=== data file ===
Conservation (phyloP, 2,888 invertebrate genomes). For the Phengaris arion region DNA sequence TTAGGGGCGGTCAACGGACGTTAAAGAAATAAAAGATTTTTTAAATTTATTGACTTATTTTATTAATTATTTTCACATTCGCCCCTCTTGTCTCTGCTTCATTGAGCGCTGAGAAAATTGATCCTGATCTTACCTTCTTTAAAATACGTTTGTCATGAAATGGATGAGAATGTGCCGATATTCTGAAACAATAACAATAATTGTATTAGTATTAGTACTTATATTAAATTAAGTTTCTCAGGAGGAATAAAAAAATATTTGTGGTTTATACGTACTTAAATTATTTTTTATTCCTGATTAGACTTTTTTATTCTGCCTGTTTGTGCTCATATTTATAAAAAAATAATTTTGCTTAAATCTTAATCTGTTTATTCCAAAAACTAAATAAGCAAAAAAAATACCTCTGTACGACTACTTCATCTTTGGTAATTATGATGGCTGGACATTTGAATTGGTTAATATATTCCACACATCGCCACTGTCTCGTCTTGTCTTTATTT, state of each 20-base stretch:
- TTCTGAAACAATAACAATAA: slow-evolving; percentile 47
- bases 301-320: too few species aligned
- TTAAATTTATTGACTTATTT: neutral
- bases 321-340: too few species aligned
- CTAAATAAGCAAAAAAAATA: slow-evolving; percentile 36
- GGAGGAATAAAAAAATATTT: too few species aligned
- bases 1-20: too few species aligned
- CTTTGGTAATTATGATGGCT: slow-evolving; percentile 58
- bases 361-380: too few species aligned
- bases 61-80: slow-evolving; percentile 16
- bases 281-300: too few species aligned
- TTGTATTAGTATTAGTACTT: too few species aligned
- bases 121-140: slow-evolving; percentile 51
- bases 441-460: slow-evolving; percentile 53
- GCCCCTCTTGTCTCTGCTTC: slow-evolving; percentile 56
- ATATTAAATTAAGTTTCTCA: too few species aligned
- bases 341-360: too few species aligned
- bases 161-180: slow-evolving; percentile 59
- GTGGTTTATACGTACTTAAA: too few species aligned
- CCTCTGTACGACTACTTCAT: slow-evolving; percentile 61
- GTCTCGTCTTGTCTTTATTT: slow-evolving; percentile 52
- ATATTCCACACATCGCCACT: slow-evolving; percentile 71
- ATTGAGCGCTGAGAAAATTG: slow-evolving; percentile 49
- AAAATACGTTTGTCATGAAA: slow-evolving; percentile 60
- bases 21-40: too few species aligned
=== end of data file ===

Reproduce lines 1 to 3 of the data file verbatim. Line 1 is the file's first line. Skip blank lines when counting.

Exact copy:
Conservation (phyloP, 2,888 invertebrate genomes). For the Phengaris arion region DNA sequence TTAGGGGCGGTCAACGGACGTTAAAGAAATAAAAGATTTTTTAAATTTATTGACTTATTTTATTAATTATTTTCACATTCGCCCCTCTTGTCTCTGCTTCATTGAGCGCTGAGAAAATTGATCCTGATCTTACCTTCTTTAAAATACGTTTGTCATGAAATGGATGAGAATGTGCCGATATTCTGAAACAATAACAATAATTGTATTAGTATTAGTACTTATATTAAATTAAGTTTCTCAGGAGGAATAAAAAAATATTTGTGGTTTATACGTACTTAAATTATTTTTTATTCCTGATTAGACTTTTTTATTCTGCCTGTTTGTGCTCATATTTATAAAAAAATAATTTTGCTTAAATCTTAATCTGTTTATTCCAAAAACTAAATAAGCAAAAAAAATACCTCTGTACGACTACTTCATCTTTGGTAATTATGATGGCTGGACATTTGAATTGGTTAATATATTCCACACATCGCCACTGTCTCGTCTTGTCTTTATTT, state of each 20-base stretch:
- TTCTGAAACAATAACAATAA: slow-evolving; percentile 47
- bases 301-320: too few species aligned